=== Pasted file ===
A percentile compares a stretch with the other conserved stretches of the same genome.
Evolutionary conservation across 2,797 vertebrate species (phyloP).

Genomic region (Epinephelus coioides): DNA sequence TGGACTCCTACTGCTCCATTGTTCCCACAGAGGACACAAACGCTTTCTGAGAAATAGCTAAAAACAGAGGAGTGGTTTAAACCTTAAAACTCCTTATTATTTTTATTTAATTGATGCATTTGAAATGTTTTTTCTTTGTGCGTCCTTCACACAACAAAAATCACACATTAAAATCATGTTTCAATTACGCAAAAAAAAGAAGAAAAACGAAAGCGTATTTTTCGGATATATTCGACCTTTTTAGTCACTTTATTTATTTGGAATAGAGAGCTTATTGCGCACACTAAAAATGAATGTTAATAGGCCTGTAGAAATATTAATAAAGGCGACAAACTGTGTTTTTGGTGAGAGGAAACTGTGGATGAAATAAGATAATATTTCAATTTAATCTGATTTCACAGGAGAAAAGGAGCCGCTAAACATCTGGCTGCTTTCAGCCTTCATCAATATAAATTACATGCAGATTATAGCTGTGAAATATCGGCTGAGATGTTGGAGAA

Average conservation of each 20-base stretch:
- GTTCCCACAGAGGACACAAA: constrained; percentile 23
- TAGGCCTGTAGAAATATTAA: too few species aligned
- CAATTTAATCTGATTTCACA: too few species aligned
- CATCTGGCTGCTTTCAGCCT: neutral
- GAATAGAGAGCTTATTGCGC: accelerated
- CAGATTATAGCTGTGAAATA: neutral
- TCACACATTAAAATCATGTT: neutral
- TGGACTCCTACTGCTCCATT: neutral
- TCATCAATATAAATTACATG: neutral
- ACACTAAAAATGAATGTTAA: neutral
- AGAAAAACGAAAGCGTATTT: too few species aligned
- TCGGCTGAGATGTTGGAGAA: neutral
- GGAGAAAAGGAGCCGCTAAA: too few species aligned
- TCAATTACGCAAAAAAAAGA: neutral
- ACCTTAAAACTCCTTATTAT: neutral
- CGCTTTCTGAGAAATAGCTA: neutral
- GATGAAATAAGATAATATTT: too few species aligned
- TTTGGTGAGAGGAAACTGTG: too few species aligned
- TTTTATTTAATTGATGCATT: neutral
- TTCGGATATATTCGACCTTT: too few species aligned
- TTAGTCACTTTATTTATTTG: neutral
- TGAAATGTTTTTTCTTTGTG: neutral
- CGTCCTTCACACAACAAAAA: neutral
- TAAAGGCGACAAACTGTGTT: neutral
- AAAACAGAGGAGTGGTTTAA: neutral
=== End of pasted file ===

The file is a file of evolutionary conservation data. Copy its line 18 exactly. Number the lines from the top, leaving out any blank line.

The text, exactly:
- TCAATTACGCAAAAAAAAGA: neutral